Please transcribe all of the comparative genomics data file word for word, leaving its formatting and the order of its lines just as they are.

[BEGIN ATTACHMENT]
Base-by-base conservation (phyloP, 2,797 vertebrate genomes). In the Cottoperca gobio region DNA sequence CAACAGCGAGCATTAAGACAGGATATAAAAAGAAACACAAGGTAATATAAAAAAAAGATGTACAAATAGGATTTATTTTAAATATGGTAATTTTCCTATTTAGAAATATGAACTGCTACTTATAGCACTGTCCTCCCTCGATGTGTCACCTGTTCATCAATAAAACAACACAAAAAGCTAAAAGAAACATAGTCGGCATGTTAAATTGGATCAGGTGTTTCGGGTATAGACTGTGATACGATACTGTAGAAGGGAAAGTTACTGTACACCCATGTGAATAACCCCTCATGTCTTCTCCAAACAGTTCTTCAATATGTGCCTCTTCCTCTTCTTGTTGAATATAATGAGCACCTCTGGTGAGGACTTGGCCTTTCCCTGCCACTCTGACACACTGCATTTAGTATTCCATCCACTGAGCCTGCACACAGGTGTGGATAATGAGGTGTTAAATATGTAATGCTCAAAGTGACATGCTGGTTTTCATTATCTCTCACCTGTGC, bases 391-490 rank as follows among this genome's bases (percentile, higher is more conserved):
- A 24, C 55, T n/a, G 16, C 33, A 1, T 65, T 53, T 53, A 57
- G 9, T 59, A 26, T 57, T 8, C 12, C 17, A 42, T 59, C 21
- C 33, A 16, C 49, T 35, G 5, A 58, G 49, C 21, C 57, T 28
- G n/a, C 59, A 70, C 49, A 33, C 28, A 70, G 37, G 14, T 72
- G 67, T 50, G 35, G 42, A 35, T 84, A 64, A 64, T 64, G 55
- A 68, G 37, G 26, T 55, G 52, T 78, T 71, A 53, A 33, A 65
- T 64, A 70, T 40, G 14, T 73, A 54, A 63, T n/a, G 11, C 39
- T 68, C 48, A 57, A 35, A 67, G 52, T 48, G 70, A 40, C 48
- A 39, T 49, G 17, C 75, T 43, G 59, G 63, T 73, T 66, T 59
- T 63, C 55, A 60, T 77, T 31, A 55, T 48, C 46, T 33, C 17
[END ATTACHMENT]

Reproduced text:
Base-by-base conservation (phyloP, 2,797 vertebrate genomes). In the Cottoperca gobio region DNA sequence CAACAGCGAGCATTAAGACAGGATATAAAAAGAAACACAAGGTAATATAAAAAAAAGATGTACAAATAGGATTTATTTTAAATATGGTAATTTTCCTATTTAGAAATATGAACTGCTACTTATAGCACTGTCCTCCCTCGATGTGTCACCTGTTCATCAATAAAACAACACAAAAAGCTAAAAGAAACATAGTCGGCATGTTAAATTGGATCAGGTGTTTCGGGTATAGACTGTGATACGATACTGTAGAAGGGAAAGTTACTGTACACCCATGTGAATAACCCCTCATGTCTTCTCCAAACAGTTCTTCAATATGTGCCTCTTCCTCTTCTTGTTGAATATAATGAGCACCTCTGGTGAGGACTTGGCCTTTCCCTGCCACTCTGACACACTGCATTTAGTATTCCATCCACTGAGCCTGCACACAGGTGTGGATAATGAGGTGTTAAATATGTAATGCTCAAAGTGACATGCTGGTTTTCATTATCTCTCACCTGTGC, bases 391-490 rank as follows among this genome's bases (percentile, higher is more conserved):
- A 24, C 55, T n/a, G 16, C 33, A 1, T 65, T 53, T 53, A 57
- G 9, T 59, A 26, T 57, T 8, C 12, C 17, A 42, T 59, C 21
- C 33, A 16, C 49, T 35, G 5, A 58, G 49, C 21, C 57, T 28
- G n/a, C 59, A 70, C 49, A 33, C 28, A 70, G 37, G 14, T 72
- G 67, T 50, G 35, G 42, A 35, T 84, A 64, A 64, T 64, G 55
- A 68, G 37, G 26, T 55, G 52, T 78, T 71, A 53, A 33, A 65
- T 64, A 70, T 40, G 14, T 73, A 54, A 63, T n/a, G 11, C 39
- T 68, C 48, A 57, A 35, A 67, G 52, T 48, G 70, A 40, C 48
- A 39, T 49, G 17, C 75, T 43, G 59, G 63, T 73, T 66, T 59
- T 63, C 55, A 60, T 77, T 31, A 55, T 48, C 46, T 33, C 17